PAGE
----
Taking charge of your credit report

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True or false: The most important factor in your credit score is your payment history.
  • True
  • False

Your credit report shows your history of paying bills and borrowing money. It's used to calculate your credit score. Banks, businesses, and others look at your credit report and credit score to decide whether to hire you, lend you money, or do business with you. It's a good idea to review your credit report regularly.

Five key things to know about your credit report

Where your credit report and credit score come from

You’re a month late paying a utility bill. You max out a line of credit. You get a new loyalty card

What do these experiences have in common? For all of them, the bank or business you’re dealing with likely reports that information to a credit reporting agency

There are two main credit reporting agencies in Canada, Equifax and TransUnion. They gather your credit information into a credit report. (You’re entitled to a free copy of yours.) 

The agencies also use mathematical formulas to convert that credit information into a credit score. Your credit score, which is sometimes called your credit rating, can range from 300 to 900. A high score is good. It means you’re seen as likely to pay your bills on time, or pay back money you’ve borrowed. 

Your credit report includes credit information

Your credit report includes your history of paying bills and borrowing and paying back money. 

The moment you get your first credit card or take out your first loan, the credit reporting agency opens a credit file on you. It adds information to your file as you do business with banks and companies. These “creditors” regularly report details about you to the credit reporting agencies. For example:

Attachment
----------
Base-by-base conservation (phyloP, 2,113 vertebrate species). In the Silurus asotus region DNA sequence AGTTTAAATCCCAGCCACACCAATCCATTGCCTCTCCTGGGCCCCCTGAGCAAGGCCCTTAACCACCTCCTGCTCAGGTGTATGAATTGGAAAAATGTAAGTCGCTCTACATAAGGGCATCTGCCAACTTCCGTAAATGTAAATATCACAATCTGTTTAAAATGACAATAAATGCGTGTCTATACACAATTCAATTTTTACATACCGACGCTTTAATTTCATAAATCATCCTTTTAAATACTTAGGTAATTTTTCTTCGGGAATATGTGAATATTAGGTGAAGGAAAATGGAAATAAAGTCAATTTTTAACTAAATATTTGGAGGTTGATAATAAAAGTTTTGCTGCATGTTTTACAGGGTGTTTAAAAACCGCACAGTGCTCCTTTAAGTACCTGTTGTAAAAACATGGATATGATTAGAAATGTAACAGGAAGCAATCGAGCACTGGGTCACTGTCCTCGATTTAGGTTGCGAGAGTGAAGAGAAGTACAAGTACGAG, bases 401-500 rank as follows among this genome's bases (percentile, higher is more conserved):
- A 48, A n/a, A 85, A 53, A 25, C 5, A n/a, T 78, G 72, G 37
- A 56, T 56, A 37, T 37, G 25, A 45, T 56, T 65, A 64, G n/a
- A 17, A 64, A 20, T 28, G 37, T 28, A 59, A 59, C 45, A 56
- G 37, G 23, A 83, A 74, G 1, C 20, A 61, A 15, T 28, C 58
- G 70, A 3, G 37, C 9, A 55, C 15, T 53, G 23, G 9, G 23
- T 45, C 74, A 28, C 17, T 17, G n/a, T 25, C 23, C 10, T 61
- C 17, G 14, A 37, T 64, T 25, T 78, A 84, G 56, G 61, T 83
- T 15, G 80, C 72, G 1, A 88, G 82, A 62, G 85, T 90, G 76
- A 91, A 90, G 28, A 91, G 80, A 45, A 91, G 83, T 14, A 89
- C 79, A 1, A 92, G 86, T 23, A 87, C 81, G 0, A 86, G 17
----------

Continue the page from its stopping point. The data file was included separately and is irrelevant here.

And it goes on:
• when you opened an account with them 

  • how much you owe 

  • whether you make your payments on time 

  • whether you miss payments 

  • what your credit limit is 

  • whether you’ve ever gone over your limit

This credit information appears as part of your credit report.

What else counts as “credit information”?

The law in BC defines “credit information” broadly. It includes your history of paying bills and borrowing and paying back money. But it also includes:

  • your name and age

  • where you live now and where you’ve lived in the past

  • where you work and roughly how much you earn

  • your education and work qualifications

  • your spouse’s name and age

  • whether you’re married or in a common-law relationship

Any of these details can appear in your credit report

Any information the credit reporting agencies collect from public records, such as court and marriage documents, can also be in your report. This might include:

  • an unpaid court judgment against you 

  • any court judgment against you in the last six years

  • whether you’ve declared bankruptcy in the last six years

  • whether you’ve been convicted of a crime in the last six years

What can’t be in your credit report

Under the law in BC, some information can’t be part of your credit report: